Monday, September 14, 2009

PITIKBULAG (August 17, 2009)

The first thing we did last January 23 upon receiving from gmail Elmer Borlongan's Banyera, his most favorite acrylic painting which he finished in 1995, was to set it as desktop background.
Everytime we opened our laptop, we would instantly remember our project, PitÍk-Bulag, Letra at Liwanag, A Celebration of Contemporary Filipino Art & Poetry, an interaction of our leading visual artists and poets in the National Language to produce paintings and poems, and compiling it into a deluxe coffee table book.
Similar to the said old Filipino children’s game, 15 poets and 15 painters were paired sight-unseen by raffle for them to collaborate in two ways: (1) the poet writes a poem on an existing painting by the partner-artist; and (2) the painter creates a new painting on an existing poem by the partner-poet.
After seven months, we were able to write our poem entitled Karagatan and he created a painting for our favorite poem Waka sa Kamay translated by Marne Kilates:
1. Choka for Mr. Thumb
When they raised
Mr. Fat Finger,
Fatter became
The confusion of this fate.
War broke out,
Which the Philippines
Did not spark.
Who came between
Was smacked.
2. Tanka for Mr. Forefinger
He pointed and poked
At the one who disobeyed.
The eyesBehind the hood
Fingered and betrayed.
3. Bussokusekika for Mr. Middlefinger
Nothing he did,
The weak in the middle,
The warrior
Whose emperor was desire.
Nothing he could do. Nothing.
4. Sedoka for Mr. Ringfinger
Motherland, they
Took advantage of.
The guilty
Put her to trial.
And for her beauty
She was condemned!
5. Katauta for Mr. Littlefinger
The decision:
“Asia for Asians!”
And they fingered her.
As we collaborated with Borlongan (who opened last August 14 his exhibit with his wife Plet called Bolipata and Borlongan: A Two-Part Invention at Ayala Museum's ArtistSpace in Makati City) so did Leonardo Aguinaldo with Egay Samar, Egai Fernandez with Mike Coroza, Pandy Aviado with Ayer Arguelles, Manny Baldemor with Jerry Gracio, Buddy Ching with Joey Baquiran, Charlie Co with Teo Antonio, Fil Dela Cruz with Fidel Rillo, John Santos with Bobby Añonuevo, and Steve Santos with Becky Añonuevo.
National Artist Virgilio Almario co-edited the book with poet/translator Kilates.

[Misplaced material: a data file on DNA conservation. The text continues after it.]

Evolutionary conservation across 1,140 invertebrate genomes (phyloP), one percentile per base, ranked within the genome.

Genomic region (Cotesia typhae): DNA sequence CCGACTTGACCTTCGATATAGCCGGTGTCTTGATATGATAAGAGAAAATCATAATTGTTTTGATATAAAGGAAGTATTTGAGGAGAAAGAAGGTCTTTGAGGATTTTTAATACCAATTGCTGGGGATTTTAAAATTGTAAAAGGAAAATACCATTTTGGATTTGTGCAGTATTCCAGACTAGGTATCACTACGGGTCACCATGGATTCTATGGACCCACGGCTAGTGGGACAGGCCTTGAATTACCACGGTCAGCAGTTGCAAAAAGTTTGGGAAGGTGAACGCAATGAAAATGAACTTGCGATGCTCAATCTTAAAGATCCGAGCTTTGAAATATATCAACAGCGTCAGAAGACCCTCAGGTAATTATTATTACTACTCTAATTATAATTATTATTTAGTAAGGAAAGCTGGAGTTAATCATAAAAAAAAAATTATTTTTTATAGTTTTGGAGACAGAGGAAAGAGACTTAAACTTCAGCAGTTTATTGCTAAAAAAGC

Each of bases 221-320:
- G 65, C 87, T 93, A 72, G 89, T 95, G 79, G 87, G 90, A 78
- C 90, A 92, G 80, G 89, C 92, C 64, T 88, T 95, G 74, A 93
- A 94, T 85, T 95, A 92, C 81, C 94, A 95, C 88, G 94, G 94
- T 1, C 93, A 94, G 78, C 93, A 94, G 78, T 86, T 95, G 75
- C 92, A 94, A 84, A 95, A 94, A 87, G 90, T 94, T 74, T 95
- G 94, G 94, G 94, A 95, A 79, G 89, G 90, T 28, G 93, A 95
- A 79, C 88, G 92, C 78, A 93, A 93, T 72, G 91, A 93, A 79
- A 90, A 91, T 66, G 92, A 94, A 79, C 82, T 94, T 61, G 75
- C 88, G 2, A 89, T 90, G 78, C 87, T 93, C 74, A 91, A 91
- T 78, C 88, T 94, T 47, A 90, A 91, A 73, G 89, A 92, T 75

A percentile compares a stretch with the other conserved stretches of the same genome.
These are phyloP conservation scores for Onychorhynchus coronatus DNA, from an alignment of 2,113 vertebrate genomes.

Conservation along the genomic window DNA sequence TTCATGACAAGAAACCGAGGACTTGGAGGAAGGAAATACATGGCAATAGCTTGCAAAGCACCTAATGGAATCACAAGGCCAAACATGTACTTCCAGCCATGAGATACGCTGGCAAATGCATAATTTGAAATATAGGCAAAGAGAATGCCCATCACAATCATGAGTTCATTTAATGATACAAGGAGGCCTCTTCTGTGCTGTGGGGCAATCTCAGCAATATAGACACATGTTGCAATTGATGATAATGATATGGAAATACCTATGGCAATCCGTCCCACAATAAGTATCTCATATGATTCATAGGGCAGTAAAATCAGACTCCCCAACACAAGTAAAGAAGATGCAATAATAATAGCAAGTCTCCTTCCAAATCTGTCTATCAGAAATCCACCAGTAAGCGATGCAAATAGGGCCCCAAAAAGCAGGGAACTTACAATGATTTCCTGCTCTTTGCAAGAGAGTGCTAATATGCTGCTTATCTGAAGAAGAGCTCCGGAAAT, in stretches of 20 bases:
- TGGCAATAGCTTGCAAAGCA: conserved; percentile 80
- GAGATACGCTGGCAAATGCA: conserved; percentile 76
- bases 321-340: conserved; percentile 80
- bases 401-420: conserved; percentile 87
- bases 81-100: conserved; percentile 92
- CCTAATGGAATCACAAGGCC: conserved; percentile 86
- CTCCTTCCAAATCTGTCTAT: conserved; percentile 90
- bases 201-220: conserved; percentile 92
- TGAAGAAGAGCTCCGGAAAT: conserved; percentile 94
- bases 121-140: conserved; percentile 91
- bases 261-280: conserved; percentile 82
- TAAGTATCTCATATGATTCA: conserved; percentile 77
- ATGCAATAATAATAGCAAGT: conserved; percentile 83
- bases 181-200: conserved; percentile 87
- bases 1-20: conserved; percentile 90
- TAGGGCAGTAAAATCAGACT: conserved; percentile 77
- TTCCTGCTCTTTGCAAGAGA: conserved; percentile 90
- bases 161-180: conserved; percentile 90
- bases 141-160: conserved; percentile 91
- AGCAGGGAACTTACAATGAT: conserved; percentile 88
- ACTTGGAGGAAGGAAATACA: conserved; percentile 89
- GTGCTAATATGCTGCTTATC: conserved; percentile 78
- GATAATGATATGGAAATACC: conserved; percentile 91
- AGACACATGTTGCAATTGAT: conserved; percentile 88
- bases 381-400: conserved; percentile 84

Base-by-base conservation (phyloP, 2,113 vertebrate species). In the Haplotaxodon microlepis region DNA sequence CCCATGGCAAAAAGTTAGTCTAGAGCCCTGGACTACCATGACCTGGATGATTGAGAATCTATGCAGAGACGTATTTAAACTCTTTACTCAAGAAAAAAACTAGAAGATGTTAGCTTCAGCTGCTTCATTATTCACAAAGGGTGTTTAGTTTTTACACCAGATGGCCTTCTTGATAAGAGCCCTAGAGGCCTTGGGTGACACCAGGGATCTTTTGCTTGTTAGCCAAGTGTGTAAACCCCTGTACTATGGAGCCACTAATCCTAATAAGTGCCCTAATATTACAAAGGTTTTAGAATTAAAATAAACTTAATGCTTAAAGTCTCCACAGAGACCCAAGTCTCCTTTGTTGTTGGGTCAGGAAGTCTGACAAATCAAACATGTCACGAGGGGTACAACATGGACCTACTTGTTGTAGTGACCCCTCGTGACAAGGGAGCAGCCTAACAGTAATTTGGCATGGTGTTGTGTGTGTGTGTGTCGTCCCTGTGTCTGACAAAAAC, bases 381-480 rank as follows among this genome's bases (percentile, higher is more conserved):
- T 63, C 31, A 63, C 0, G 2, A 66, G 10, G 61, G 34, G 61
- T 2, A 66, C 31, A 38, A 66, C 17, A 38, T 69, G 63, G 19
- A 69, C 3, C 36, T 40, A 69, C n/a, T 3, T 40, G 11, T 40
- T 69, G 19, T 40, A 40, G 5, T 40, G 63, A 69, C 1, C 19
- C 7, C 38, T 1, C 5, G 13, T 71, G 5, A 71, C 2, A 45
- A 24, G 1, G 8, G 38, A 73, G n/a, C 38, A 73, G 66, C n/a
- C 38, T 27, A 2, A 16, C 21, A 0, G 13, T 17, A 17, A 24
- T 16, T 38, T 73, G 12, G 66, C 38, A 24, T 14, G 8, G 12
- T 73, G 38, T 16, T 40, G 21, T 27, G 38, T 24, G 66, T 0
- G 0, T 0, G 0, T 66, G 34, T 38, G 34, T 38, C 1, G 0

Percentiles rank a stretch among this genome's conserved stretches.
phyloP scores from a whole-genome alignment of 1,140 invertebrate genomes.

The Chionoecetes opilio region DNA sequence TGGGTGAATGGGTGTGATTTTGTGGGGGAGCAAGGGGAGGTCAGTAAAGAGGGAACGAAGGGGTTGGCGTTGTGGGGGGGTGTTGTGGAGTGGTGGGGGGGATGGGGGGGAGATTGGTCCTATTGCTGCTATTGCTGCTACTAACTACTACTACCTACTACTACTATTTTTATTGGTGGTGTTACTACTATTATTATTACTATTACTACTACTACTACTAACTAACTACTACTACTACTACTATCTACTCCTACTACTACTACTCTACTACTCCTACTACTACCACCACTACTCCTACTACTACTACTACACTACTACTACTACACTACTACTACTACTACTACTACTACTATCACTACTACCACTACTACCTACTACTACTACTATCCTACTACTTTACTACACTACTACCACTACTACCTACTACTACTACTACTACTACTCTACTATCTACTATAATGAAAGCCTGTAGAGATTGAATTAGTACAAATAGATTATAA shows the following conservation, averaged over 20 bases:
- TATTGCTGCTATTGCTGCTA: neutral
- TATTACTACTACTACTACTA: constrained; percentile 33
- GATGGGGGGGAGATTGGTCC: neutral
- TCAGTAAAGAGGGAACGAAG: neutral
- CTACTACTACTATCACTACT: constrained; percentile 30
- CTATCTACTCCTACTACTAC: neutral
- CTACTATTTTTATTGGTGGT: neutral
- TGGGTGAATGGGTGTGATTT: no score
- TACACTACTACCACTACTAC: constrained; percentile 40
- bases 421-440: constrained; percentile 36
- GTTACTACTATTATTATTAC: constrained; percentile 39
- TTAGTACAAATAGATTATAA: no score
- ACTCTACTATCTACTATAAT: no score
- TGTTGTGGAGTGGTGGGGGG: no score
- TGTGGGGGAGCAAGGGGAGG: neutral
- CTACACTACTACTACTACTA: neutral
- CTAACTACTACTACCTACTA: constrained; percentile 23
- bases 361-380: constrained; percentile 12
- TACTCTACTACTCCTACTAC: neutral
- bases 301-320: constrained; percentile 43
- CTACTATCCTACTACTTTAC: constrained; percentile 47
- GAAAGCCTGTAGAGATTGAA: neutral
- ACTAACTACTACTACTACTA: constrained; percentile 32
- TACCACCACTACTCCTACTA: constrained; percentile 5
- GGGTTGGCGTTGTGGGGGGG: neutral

Rio Alma wrote poems for Fernando Amorsolo's Dalagang Bukid and Mariang Sinukuan; Carlos Francisco's Sa Magdamag ng Moryon, Vicente Manansala's Barong-Barong, Bagwis, and Isda; Hernando R. Ocampo's Halimuyak and Kronika; Jose Joya's Norturne; and Ang Kiukok's Pakwan which art director/book designer Rillo used for the cover.
The book will be launched next Tuesday, August 25, 6 p.m., in a grand exhibit, curated by Susan de Guzman and Giselle Kasilag, at the Government Service Insurance System's Museo ng Sining at the Cultural Center of the Philippines Complex, Financial Center in Pasay City.
There is an on-going Quezon Art Exhibit at that venue, too, featuring the works of Quezonian artists from August 7 to 29, the very day of the 35th Unyon ng mga Manunulat sa Pilipinas (UMPIL) Convention highlighting the 1st Pambansang Seminar para sa Pagtuturong Batay sa Panitikan and the 22nd Gawad Pambansang Alagad ni Balagtas.
August 21 was declared a holiday but Ryan Palad – Pitikbulag's moving spirit and manager of GSIS Public Relations Facilities Department -- had the museum open to give our kababayans the chance to see the works of our local artists including writer Orlando Nadres whose play Huling Hagbong will be staged at the GSIS Theater this coming Friday, at 6 p.m. “The period play,” according to Palad, “is set on the eve of World War II , discussing situations in Tayabas and other Tayabasin personalities. Hagbong is a "forgotten" tradition in Tayabas, or an asalto or a surprise party. What makes the play interesting is that it uses Tayabasin words and punto.”

The whole nation is mourning, having lost a dedicated mother. Now all we have left is a wicked stepmother.
If a bird fell in love with a fish, where would they live? Who keeps the fins, and who loses its wings? It’s an irony but that’s how cruel yet poetic love can be.

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